Do I believe in superheroes? No, the older I have gotten, the more I have fallen in love with the idea that not the extraordinary or the supernatural has merely been imbued with human characteristics, rather the idea that within humanity lies the greatness. My heroes have always been real people.
Great men often are like great trees, in reaching for the sky they climb ever higher, paying no heed to the comforting shade they provide below.
He who in this life realizes to love is to surrender, will not witness his heart tamed by feebleness.
Greatest form of flattery afforded to writers is censorship, is there no better acknowledgment of the power of a man’s words than the attempt to silence him?
Power is but a mere stage and nothing more, in which a man puts on display not a character, but the nature of his own character, the very nakedness of a man’s soul for all the world to see.
Every man who takes the breathe of life, has conflict written for him. A boy makes his conflict about power and the school yard his battlefield he will be a bully, yet mere meters away another man makes war against ignorance and the classroom his front line, he emerges the teacher. It is the great separator of men, not race, nor class but what he fights for and where he stages it.
In this life only a fool chases fame itself, they will always find their hands filled with emptiness. Fame is almost always worthless to those that possess it, a mere byproduct of the pursuit of something far greater.
It seems to many that Sikhs in politics is a brand new development a product of the 21st century, with our recent migration to the west. I frankly disagree with that assessment. We are Sikhs, to the word Sikh means to learn, and only the way to learn is to question, to question those in power and their beliefs is very a political act. Sikhism from its very foundation with Guru Nanak in questioned the logic of the caste system when in his eyes all humans were the same, the idea that women are equal and that money should be earned honestly or not at all, ideas radical then and in many ways still are now. These challenges to power formalized after the execution of the Fifth Guru Arjan, his son Guru Hargobind set aside the seli topi (caps of holy men) asked for a sword i and the kalgi of a king instead. He was given one but it was put on the wrong side, so he asked for another as well. Those two swords would represent Miri and Piri, the need to be powerful in the spiritual world so as to know injustice, and the physical world so as to have the means to actively oppose it. With that Sikhism challenged the might of the Mughal empire and opposed the religious intolerance of it. Time and time again our faith challenged those that sought to oppress whether they were the Afghan kings or the British empire. To say being political is in conflict with our beliefs would ignore that long history of active opposition to injustice and oppression. No, to be political is a consequence of who we are, where we come from and what we believe.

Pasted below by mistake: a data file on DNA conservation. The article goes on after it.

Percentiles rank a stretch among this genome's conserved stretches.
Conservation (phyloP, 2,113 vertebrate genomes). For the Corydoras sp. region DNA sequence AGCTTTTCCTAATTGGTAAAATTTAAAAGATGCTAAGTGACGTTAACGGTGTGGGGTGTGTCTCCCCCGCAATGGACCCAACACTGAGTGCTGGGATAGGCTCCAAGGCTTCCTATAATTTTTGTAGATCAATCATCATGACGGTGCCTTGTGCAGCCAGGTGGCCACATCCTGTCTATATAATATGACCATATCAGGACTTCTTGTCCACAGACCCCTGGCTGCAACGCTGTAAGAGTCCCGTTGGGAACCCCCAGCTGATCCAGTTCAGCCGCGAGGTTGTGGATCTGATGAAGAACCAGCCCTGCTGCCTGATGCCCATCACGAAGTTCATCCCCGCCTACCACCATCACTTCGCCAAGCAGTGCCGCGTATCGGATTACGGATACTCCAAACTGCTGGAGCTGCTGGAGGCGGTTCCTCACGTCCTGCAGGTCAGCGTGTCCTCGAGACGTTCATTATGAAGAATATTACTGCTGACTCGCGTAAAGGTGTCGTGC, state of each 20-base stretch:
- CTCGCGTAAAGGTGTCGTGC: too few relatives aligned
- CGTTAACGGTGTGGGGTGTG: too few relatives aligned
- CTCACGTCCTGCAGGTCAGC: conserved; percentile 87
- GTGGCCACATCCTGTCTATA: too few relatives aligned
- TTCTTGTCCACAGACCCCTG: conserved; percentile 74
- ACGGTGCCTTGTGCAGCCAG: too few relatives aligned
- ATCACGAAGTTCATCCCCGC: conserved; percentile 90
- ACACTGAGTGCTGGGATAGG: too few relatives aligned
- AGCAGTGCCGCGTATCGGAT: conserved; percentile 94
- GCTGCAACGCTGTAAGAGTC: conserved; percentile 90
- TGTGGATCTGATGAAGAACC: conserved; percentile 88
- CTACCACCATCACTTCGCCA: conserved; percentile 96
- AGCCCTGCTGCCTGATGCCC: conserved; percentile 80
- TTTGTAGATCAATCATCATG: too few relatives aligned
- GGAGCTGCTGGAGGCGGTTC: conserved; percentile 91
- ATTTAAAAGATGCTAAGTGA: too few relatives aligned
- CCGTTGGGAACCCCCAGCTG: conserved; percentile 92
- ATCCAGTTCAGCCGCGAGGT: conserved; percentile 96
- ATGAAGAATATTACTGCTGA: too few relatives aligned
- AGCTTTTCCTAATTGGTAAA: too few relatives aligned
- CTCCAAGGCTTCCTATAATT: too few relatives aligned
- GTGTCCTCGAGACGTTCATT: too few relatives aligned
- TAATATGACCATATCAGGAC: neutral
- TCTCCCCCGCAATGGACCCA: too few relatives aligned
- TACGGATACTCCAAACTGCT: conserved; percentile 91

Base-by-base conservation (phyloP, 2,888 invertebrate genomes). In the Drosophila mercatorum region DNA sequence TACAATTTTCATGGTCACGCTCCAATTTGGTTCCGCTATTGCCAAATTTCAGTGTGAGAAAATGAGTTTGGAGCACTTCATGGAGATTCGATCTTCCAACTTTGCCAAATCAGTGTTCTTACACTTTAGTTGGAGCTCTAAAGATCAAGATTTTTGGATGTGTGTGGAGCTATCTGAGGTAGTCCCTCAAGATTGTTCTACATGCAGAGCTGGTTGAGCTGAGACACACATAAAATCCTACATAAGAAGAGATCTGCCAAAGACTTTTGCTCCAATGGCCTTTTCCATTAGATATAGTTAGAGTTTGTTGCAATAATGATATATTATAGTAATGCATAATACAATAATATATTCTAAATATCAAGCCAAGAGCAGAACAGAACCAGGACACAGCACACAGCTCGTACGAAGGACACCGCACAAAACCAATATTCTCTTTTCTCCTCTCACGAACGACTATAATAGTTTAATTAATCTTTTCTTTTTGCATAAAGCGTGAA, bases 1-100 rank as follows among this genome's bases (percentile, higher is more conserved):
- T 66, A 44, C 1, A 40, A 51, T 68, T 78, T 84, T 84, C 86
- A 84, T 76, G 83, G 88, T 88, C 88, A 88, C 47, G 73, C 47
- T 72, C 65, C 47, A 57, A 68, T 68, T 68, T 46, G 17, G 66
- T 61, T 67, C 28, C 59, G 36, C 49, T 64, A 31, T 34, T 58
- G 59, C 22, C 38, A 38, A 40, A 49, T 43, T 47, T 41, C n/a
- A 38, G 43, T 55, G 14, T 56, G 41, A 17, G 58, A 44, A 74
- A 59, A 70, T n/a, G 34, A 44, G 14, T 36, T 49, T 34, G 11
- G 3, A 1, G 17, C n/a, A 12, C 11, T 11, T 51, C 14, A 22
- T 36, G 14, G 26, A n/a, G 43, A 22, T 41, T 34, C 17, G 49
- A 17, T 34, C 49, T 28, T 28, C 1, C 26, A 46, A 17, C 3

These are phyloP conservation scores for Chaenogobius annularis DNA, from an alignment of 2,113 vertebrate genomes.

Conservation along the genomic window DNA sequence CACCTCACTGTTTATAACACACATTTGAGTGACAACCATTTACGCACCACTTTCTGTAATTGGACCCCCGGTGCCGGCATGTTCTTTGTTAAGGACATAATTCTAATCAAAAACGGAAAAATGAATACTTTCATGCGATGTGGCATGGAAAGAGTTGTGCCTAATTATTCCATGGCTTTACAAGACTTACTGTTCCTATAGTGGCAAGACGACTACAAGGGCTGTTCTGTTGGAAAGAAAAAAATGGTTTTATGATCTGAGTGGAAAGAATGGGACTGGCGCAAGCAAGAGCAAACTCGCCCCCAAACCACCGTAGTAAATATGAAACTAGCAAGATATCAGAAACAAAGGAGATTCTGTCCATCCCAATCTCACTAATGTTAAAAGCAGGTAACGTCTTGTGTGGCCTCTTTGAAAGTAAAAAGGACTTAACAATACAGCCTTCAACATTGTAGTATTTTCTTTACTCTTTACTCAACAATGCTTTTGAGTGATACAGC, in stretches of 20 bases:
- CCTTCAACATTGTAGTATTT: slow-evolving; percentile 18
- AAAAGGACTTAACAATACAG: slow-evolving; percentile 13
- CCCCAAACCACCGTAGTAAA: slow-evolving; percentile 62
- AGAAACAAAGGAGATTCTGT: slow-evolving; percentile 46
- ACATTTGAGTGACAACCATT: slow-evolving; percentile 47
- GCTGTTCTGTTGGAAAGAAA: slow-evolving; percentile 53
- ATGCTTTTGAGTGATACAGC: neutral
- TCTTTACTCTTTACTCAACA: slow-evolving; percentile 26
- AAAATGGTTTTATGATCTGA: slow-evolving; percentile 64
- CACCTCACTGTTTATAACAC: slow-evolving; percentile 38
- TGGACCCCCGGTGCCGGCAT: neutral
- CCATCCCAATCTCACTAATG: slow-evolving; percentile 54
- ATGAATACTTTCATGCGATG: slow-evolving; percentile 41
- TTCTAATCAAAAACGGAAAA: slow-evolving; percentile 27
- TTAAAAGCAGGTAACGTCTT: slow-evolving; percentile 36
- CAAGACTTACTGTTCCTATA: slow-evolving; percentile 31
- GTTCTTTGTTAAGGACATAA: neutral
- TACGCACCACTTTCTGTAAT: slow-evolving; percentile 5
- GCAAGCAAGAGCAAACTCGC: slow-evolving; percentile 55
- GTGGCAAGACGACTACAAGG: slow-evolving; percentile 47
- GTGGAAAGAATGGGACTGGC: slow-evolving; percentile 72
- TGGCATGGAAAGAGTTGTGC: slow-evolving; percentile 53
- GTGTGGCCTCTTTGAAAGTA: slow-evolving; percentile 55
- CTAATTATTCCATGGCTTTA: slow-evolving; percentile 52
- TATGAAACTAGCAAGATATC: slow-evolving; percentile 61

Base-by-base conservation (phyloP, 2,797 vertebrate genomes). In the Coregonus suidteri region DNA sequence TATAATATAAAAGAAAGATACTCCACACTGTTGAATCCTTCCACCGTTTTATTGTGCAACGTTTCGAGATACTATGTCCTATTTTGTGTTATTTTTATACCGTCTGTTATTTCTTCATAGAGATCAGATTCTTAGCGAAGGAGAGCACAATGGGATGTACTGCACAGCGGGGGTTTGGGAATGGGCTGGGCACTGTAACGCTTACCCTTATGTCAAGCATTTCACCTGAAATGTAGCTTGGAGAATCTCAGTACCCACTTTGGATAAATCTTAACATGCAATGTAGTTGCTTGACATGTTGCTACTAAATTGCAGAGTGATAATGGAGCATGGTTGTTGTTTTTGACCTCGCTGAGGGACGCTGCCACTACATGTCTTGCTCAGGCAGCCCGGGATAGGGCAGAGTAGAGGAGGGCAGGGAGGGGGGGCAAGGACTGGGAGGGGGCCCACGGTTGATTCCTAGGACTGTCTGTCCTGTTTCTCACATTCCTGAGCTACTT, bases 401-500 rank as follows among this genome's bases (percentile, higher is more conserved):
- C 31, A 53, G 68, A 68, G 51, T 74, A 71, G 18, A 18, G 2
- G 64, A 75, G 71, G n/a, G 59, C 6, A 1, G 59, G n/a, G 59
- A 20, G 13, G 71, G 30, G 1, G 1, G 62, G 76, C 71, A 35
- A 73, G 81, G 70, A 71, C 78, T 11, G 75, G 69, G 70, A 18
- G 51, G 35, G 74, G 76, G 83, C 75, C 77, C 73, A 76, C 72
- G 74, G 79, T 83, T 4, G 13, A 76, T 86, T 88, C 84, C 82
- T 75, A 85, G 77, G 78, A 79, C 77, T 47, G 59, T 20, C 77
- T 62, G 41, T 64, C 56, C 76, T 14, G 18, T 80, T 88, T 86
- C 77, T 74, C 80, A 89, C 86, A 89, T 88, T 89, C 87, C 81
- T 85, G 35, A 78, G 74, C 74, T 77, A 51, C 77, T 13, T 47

Yesterday would have been the 258th birthday of a great hero of mine. William Wilberforce was a MP for Kingston upon Hull, first elected at age 21 while still a student University of Cambridge. While his early years in government were unremarkable, it would be later activities that earn him great acclaim. Beginning in 1787 he would wage a long campaign within parliament and outside of it, to end what is among the worst cruelties man has ever inflicted upon his species, the practice of slavery. Being informally involved with Society for Effecting the Abolition of the Slave Trade, Wilberforce along with others would push for the abolishment of the practice of taking Africans from Africa and shipping them world wide for the purposes of slavery. This would be regarded as one of the first grassroots campaigns for human rights organized by people from a wide spectrum of society. The society hoped that by abolishing the trade in slaves that it would lead to a gradual end slavery through reduced supply. As part of his involvement he would in 1789 introduce the bill that would abolish slavery, it laid delayed for two years, where it was defeated by a vote of 163- 88. In a testament to his personal strength and conviction he would engage in campaign the lead to the successful 1807 Slave trade act that was passed by a vote 283-16. While this was an accomplishment in of itself he would continue to pursue the end of slavery in of itself through parliamentary action. In 1825 Wilberforce who was never in good health, at the age of 66 resigned from Parliament. He would still continue his involvement with Anti-Slavery societies, these efforts would lead to the introduction of Bill for the Abolition of Slavery in 1833 which sought to end the practice of slavery throughout the British Empire, that would result in the freeing of 800,000 slaves. Wilberforce having heard that the Bill would passed by Parliament and become law, would die just three days later on 29th of July 1833.
The good never become powerful, it is not so much a criticism of people as it criticism of power and its corrupting nature.